Measuring for Change

By Kevin Gibbons

A few years ago, I wrote about my experience purchasing a replacement for my trusty 2004 Saturn in the blog post: Being Savvy Means Knowing When To Be Flexible. After spending almost four weeks learning the features of my new 2015 Mustang, I’d found my favorite: the Real-Time Gas Mileage display.

The Mustang has this nice graphical display showing your average Miles per Gallon and your instantaneous MPG. Drive conservatively, and you can see your average mileage slowly increase to a respectable 30 mpg. Tromp on the accelerator and watch your instantaneous mileage drop to below 10 mpg and then see how long it takes to recover.

I found myself watching that indicator and feathering my foot on the gas pedal, to maintain my desired speed, while getting the best possible mileage. The instant feedback the display gave me has a strong impact on my driving habits.

What does this have to do with Savvy Living?

As the title suggests, you have to measure to improve. Just like I modified my driving behavior based on the MPG feedback from my car, you can modify your spending and saving behavior based on the feedback from your financial information, like your bank account balance or personal financial tracking software.

A critical aspect of this process is the time of the feedback loop. Since I started driving, I have dutifully calculated and tracked my mileage every time I filled up my gas tank (miles driven since last fill-up, divided by gallons of gas to fill tank gives miles-per-gallon). Tracking this information gave me some indication about the health of my car.

However, getting one datapoint every fill-up didn’t help me adjust my driving style very much (I already knew to drive smoothly, not to accelerate and decelerate excessively…). But, in my new car, with instant feedback, I could see immediately how my actions affected the car’s mileage.

Similarly, checking your bank account balance or spreadsheet once per month will let you know if you did well, or missed your goals, but will do little for helping you change your behavior. Tracking your spending on a daily basis is the key to improving your spending and saving habits. If you know where you stand financially right at this minute, you can make an informed decision on how to make that next purchase.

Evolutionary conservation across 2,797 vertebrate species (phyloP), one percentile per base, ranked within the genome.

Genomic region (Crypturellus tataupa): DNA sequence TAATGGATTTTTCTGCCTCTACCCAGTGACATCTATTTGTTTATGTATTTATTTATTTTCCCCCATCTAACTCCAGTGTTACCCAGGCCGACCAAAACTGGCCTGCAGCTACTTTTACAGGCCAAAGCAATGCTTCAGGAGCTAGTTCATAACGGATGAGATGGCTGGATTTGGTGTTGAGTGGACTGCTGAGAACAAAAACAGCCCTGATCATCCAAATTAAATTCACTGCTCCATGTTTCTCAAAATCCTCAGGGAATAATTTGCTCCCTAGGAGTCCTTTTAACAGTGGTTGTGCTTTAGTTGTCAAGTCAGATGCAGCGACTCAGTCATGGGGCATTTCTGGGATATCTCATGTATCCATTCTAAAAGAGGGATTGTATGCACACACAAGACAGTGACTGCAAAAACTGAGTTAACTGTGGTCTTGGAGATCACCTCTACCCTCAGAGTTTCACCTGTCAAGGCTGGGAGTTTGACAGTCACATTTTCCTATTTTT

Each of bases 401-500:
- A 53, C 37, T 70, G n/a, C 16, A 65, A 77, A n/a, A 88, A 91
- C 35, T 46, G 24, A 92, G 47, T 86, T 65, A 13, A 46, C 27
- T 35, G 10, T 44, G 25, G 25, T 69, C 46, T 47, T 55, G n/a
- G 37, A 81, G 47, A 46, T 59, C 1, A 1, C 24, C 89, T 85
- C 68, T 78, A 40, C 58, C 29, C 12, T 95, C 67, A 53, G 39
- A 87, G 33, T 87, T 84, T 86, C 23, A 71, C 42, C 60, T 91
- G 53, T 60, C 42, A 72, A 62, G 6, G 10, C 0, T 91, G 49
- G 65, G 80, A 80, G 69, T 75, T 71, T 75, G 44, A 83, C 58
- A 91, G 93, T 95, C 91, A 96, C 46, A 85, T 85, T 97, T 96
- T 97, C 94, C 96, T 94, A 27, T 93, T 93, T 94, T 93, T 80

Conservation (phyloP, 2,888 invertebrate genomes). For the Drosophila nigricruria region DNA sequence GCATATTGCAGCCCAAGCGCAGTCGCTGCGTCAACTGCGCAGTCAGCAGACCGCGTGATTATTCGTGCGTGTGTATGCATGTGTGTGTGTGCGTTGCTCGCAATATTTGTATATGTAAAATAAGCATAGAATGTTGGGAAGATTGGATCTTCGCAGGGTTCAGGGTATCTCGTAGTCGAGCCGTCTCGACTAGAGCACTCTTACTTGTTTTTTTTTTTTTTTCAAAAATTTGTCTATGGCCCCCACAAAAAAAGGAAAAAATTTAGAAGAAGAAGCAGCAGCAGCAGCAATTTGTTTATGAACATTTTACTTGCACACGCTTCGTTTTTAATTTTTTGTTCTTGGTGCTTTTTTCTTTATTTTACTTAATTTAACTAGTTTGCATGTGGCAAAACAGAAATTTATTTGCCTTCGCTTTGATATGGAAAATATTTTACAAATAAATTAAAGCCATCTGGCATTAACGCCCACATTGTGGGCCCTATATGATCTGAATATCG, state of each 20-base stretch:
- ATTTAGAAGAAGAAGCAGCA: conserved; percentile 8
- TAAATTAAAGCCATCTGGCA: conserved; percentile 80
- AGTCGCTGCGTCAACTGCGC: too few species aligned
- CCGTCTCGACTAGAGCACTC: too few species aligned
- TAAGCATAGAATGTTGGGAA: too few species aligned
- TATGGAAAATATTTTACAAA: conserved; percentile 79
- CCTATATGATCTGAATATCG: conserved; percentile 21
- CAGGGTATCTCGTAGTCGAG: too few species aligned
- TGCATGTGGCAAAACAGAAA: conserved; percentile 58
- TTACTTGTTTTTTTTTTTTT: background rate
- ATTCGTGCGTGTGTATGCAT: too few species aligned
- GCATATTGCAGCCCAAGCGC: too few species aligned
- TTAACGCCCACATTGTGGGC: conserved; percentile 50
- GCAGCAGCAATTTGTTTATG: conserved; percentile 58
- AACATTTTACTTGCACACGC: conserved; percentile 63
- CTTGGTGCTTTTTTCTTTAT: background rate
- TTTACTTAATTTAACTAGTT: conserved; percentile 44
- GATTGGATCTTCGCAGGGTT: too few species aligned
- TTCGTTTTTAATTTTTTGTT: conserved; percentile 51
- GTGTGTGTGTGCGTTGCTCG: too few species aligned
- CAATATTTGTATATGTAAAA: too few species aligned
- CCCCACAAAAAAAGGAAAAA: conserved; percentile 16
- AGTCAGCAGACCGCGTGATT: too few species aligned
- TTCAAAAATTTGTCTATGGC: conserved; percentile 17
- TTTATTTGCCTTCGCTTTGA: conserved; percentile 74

So, upgrade your financial tracking methods to monitor your spending and saving on a daily basis and pay attention to how your purchases immediately affect your target spending goals. Use that feedback to change your spending habits in real-time. But don’t over-obsess about it. The goal is to modify your behavior to meet your goals, and to ensure you make informed decisions.

Every once in a while, I still downshift, spin up the turbos and cut loose in my car (that’s one of the reasons I bought it). I just make sure I understand the effect of doing that, and can “afford” it in the mileage targets I am aiming for.

Just like I can’t spend all my driving time looking at that MPG readout without running the real risk of crashing my car, you need to use this as a tool, not a dictator.

For Five Tips on How to Track your Spending and

an electronic copy of our Spending Plan Workbook, send an e-mail to Kevin@TheSavvyLife.com

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Kevin Gibbons is a Cash Flow Planning Expert, the Vice President of The Savvy Life and co-author of the international bestseller Living The Savvy Life. For the past eight years, Kevin and Savvy Life Founder Melissa Tosetti have worked with over 545 individuals and families to create Spending Plans.

They also work with financial advisors and their clients doing cash flow planning as well as giving Savvy Living presentations via webinar and in-person to audiences across the U.S.

To learn more about how Kevin and Melissa work with clients, visit The Savvy Life’s Programs Page.

If you’d like to learn more about how they work with financial advisors and their clients visit: The Savvy Life Advisor’s Page